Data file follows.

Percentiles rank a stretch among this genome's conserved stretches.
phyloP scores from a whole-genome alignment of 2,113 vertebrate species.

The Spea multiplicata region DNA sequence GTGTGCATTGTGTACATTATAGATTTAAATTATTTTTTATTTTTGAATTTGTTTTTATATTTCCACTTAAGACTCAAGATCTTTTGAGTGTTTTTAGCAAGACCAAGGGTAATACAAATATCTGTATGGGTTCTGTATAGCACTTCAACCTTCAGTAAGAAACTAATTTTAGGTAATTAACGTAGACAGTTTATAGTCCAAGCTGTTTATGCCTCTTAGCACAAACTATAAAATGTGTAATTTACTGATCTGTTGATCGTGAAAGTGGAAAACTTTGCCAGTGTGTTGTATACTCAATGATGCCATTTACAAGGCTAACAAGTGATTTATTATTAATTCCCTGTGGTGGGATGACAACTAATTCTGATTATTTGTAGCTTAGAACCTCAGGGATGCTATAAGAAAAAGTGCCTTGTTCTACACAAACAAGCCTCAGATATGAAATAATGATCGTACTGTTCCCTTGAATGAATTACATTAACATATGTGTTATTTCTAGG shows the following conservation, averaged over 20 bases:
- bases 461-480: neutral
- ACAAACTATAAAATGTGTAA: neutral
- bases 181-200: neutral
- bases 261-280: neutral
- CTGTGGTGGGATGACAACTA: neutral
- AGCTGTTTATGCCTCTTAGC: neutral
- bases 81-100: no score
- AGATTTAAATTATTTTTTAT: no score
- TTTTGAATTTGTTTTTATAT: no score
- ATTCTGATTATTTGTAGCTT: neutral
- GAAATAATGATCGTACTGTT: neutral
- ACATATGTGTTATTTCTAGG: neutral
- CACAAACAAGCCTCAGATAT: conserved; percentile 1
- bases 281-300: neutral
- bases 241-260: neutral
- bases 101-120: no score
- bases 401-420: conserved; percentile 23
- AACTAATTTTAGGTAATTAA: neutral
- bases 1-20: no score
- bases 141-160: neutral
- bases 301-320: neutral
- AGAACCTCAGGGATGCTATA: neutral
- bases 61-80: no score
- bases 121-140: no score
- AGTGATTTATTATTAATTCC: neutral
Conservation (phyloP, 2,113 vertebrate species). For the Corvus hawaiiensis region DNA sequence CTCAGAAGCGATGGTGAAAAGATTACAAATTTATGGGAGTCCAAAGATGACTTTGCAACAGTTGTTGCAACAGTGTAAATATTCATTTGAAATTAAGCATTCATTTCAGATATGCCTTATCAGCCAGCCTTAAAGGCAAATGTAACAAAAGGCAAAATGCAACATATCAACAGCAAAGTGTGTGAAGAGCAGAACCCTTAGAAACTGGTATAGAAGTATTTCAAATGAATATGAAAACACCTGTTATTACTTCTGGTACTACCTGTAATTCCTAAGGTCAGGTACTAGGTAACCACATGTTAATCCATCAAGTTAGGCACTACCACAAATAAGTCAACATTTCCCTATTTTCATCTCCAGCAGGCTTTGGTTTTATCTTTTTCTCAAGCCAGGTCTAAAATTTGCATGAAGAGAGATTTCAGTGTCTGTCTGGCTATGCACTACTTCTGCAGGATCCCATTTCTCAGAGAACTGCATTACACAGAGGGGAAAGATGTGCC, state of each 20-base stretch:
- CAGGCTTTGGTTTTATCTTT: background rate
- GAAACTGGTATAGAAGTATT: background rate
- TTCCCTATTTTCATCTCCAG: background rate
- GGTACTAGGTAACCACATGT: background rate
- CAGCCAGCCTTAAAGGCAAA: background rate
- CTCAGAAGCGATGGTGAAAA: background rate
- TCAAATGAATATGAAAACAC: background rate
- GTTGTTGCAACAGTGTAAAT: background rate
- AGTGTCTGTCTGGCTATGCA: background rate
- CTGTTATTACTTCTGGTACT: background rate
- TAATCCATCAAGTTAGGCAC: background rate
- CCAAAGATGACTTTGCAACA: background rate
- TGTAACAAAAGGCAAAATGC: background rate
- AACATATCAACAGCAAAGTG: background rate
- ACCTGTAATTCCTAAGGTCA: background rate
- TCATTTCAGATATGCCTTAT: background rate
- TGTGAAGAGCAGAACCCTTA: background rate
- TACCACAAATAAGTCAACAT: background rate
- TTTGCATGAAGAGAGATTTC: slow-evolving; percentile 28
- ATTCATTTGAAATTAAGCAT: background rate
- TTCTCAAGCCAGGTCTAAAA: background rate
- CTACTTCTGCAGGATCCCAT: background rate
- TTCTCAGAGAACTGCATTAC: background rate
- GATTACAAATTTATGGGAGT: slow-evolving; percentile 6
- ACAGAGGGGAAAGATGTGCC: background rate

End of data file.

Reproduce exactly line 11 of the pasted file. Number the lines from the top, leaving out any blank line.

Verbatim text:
- AGATTTAAATTATTTTTTAT: no score